Archive for the ‘Marc Brokenbrow’ Category
Marc Brokenbrow’s latest Business Surgery takes a look the possible reasons behind the recent demise of high street retailer Game.
I would never describe shopping as a hobby of mine or something that I particularly enjoy. I don’t like dealing with the crowds, making decisions on what to buy, or the difficulty of knowing whether I am getting value for money. In spite of all this, I still have to shop and one thing that has certainly made my life a lot easier (and more enjoyable) is internet shopping.
Now I am not writing this blog to tell you how wondrous internet shopping is (I’m a little late for that), but how important it is to engage with your customers and to facilitate their needs – and the importance of doing this continuously. You can’t just sit back and enjoy the good years because troubles can be lurking around the corner.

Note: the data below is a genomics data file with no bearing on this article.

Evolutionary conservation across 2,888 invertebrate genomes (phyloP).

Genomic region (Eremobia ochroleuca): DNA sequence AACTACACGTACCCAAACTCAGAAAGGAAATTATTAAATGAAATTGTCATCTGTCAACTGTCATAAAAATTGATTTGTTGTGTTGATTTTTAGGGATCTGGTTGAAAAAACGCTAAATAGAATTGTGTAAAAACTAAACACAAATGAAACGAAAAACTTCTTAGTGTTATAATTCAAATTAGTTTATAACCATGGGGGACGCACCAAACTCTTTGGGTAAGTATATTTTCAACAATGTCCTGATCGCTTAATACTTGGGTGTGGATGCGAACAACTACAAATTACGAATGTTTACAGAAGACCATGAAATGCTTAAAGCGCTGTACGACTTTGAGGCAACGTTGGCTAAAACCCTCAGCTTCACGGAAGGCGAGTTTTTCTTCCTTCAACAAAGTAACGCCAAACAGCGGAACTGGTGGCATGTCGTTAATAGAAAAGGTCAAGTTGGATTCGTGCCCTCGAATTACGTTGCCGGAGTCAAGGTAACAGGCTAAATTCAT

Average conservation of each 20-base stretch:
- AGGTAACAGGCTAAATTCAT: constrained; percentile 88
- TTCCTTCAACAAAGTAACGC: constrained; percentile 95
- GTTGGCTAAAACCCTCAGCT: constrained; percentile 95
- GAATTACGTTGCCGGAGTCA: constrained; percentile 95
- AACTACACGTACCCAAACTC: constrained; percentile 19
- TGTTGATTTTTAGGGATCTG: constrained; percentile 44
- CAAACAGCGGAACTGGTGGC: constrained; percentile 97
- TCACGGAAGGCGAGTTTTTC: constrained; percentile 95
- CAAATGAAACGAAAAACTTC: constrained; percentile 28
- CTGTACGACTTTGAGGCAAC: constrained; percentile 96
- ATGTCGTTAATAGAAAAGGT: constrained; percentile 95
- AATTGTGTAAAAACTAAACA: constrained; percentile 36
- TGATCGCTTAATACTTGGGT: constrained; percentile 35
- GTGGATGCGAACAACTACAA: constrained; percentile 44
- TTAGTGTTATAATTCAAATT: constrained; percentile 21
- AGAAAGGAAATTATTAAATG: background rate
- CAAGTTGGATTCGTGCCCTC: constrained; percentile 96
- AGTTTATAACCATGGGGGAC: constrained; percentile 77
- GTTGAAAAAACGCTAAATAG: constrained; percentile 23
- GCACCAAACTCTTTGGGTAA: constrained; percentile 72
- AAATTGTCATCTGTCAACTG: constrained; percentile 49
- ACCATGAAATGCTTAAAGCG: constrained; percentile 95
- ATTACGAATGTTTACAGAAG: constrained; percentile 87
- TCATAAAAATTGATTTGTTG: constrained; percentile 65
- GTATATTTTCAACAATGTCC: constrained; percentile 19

One prominent and present example of this is the demise of the well known UK high street giant Game. They were dominating the video games market and only 5 years ago made the acquisition of Gamestation, their greatest rival at the time. Although this was a very successful period for Game, they were slow to compete against rival internet companies such as play.com and eBay, who were taking a share of their sales in the online market. This definitely had a detrimental effect to Game and alongside a number of other reasons has lead to them going into administration.
In my opinion, I think the fundamental flaw for Game was not keeping up with its customers in terms of their needs and shopping habits. If they had been more customer-focused they may have chosen to concentrate their efforts on online sales channels, or even considered an acquisition of a web-based rival instead.
So was market research the solution for Game?